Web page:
I think there are two main uses for Automadraw:
I had originally planned to use just one cursor, and have it shift between draw mode and “act” (run automata) mode. As I experimented I found that usually for act mode I wanted to cover a large area and draw mode a smaller one. Having to resize when switching between modes ruined the flow, so I split the cursors up.
Splitting them up opened up some new possibilities. I realized I could set it up so that I could use each cursor’s actions (draw or act, respectively) regardless of which one was in focus. This set up a couple of interactions I really liked:
This set-up is uniquely suited to keyboard cursor controls, where each cursor’s position is fully visible and fully predictable (versus a touch interface where you would have to use multiple fingers and the fingers themselves would obscure your view of the changes taking place). I use Vim-like keyboard controls because I honestly prefer them. My suspicion is that they may enable modes of interaction other methods do not. I was happy to find an interaction that fit them so well. I’m looking forward to seeing how even more multiple cursors feel in future experiments.
Stamp is a different example of the possibilities of multiple cursors: two cursors across two canvases.
keyDown event. The solution is to make a keymap object, store each key on
keyDown and remove it on on
keyUp. You then use the keymap object for the source of truth about what is pressed on each
This technique mostly just works, but there turns out to be an issue, arguably a bug, that makes things like the “sweep” technique I discussed above possible. If you are pressing one key, add another key, then let up on the second key,
keyDown events stop firing. For Automadraw, this behavior enables this interaction:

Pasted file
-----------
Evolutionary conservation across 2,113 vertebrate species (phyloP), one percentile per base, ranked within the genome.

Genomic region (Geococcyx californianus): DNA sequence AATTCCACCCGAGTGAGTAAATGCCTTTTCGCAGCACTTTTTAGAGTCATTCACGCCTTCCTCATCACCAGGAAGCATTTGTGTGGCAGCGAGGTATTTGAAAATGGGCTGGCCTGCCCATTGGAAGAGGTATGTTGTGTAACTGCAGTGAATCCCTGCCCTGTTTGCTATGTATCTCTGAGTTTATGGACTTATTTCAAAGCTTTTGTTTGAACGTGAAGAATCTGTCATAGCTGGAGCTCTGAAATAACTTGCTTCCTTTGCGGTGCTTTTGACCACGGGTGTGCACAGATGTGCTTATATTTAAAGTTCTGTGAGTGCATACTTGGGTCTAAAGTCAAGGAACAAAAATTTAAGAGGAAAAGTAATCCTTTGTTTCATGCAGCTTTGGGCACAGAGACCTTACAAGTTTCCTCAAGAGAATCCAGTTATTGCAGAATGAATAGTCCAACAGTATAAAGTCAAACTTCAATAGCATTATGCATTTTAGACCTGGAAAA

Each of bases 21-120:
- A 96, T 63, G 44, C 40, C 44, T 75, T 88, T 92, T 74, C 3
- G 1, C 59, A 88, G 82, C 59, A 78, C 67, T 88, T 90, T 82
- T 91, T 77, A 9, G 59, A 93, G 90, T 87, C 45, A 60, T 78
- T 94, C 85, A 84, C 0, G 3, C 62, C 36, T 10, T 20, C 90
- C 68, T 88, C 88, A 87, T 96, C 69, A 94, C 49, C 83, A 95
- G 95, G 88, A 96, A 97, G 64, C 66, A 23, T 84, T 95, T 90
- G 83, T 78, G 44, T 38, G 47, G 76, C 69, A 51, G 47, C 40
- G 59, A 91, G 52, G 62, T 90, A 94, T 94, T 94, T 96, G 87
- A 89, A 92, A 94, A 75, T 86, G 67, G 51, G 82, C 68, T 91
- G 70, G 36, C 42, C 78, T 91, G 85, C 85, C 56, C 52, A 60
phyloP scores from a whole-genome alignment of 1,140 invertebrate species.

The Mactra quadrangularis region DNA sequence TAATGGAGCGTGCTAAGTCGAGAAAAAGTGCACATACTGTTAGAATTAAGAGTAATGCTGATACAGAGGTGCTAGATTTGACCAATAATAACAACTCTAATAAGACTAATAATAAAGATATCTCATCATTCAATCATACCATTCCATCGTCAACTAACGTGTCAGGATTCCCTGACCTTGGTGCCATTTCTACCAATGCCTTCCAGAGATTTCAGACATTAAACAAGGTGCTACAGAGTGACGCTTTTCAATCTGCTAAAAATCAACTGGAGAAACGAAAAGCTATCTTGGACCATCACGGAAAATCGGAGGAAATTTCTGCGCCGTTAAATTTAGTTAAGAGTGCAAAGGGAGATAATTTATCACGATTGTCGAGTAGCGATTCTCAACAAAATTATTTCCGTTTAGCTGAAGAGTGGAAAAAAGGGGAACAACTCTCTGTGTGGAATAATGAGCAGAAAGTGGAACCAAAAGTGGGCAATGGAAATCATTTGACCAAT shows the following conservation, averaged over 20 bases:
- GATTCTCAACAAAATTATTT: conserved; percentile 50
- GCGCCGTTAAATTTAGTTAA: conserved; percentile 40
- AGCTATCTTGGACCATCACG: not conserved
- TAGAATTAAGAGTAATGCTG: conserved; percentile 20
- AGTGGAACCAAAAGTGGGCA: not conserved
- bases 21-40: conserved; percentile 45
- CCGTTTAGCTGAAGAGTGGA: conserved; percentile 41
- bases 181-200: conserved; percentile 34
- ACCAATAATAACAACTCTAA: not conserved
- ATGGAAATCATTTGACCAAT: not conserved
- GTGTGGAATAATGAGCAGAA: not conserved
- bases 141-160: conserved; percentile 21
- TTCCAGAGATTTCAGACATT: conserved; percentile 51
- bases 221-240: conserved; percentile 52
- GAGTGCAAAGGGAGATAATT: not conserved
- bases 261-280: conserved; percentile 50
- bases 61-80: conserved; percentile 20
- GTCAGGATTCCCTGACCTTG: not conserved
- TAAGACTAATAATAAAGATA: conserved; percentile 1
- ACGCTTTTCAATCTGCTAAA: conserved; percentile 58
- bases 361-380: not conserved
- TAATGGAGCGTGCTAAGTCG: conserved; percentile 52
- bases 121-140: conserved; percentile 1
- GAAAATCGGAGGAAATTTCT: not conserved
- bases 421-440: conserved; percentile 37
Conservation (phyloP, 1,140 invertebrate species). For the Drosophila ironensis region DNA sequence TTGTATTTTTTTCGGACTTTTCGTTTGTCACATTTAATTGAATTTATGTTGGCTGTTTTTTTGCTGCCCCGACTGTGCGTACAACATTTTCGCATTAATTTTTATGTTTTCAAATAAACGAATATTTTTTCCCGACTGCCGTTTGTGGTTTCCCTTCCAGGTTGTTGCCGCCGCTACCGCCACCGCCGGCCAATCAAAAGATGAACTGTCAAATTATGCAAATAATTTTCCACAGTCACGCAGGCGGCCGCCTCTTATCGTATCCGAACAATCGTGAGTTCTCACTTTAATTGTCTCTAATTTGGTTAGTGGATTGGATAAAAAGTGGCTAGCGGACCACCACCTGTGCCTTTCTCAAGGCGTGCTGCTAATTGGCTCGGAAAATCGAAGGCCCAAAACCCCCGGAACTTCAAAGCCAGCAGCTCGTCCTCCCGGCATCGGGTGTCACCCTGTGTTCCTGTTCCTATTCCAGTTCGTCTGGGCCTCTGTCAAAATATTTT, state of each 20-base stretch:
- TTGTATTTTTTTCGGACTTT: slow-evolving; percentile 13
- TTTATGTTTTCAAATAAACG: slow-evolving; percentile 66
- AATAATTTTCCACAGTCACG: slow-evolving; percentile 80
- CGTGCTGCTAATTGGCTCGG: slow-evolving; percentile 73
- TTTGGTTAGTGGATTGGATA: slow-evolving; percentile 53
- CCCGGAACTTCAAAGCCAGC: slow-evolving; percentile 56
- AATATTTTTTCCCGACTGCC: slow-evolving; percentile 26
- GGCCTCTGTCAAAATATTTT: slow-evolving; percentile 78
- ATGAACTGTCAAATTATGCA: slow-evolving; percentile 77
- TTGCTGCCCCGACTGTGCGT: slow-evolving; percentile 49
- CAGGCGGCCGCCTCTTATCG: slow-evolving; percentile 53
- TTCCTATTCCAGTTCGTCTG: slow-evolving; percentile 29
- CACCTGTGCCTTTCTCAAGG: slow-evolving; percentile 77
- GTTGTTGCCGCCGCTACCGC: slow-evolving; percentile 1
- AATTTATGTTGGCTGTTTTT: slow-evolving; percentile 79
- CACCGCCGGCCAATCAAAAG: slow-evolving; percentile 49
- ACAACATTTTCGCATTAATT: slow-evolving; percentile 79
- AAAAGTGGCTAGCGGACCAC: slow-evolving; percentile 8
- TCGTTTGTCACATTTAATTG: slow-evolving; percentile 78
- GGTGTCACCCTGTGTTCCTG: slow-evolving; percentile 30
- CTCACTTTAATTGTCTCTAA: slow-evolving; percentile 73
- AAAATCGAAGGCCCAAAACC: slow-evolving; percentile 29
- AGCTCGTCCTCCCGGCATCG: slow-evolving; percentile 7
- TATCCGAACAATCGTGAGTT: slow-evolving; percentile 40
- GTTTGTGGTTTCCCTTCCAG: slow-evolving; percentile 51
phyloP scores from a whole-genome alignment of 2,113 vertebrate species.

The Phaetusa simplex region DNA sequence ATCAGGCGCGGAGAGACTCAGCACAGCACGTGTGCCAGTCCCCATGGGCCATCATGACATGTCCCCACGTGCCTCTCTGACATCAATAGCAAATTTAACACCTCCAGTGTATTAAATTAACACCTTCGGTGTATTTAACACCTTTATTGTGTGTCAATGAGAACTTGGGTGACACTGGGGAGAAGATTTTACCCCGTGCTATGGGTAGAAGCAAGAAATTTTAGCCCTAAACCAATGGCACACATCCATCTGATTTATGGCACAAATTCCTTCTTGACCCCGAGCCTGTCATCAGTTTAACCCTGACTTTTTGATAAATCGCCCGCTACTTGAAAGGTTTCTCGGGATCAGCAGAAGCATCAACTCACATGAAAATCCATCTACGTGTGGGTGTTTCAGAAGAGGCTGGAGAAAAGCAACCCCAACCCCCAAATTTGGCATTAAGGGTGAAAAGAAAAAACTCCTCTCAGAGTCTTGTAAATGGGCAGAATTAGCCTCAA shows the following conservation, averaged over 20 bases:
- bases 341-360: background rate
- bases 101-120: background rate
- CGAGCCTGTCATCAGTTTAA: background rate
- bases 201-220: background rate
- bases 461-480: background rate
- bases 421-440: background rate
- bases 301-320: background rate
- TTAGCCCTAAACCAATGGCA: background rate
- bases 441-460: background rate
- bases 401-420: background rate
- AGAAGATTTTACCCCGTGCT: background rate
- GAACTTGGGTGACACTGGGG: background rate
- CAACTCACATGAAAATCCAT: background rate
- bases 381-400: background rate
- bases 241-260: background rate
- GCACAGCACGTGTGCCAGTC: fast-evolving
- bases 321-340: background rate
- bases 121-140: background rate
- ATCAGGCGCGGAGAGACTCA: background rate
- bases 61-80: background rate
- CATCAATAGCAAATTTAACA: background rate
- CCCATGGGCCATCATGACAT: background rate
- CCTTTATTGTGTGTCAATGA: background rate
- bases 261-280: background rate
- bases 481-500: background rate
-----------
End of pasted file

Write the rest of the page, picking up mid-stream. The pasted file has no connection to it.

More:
This interaction was a happy accident, and I’m looking forward to thinking about how to expand and support it more in future experiments.
I had been wanting to experiment with cellular automata and a drawing app for a long time. For this experiment, I needed to really scope things down in order to get started. I restricted the drawing app colors to 1-bit (on or off). This usefully limited the number of cellular automata I could use and the number of interactions I needed to support. I also made the app ‘pixels’ large, at 16 actual pixels. This makes drawing quick and the automata actions more legible, but also restricts the fidelity of the final image. Someday I would like to build a cellular automata app more focused on image editing, where you could evolve parts of an image at a higher fidelity. That would also involve using automata that use color information, there are some interesting examples of those in this CA Lab demo video.
The code for Automadraw is avaliable on github.
This was the first project where I used ES6 modules. It was nice to be able to organize the code into sections like
state. I’ll continue to use them and refine my organization going forward. Maybe someday I’ll have a true base starter kit I can reuse across projects.
One switch I’ve made that I’ve been very happy with, is moving from rendering multiple canvas DOM elements on top of eachother, to placing only one canvas on the dom and compositing the different layers (in this case:
art) on to the DOM layer for each render. My rendering code is a little knotty, but it still feels a lot cleaner than stacking the canvases in the DOM.
Grant Custer is a designer-programmer interested in alternative interfaces.
You can see work and inspiration in progress on my Feed and my alternative interface experiments on Constraint Systems. I’m happy to talk on Twitter, email: grantcuster at gmail dot com, or Mastodon. You can see a full list of projects on my Index.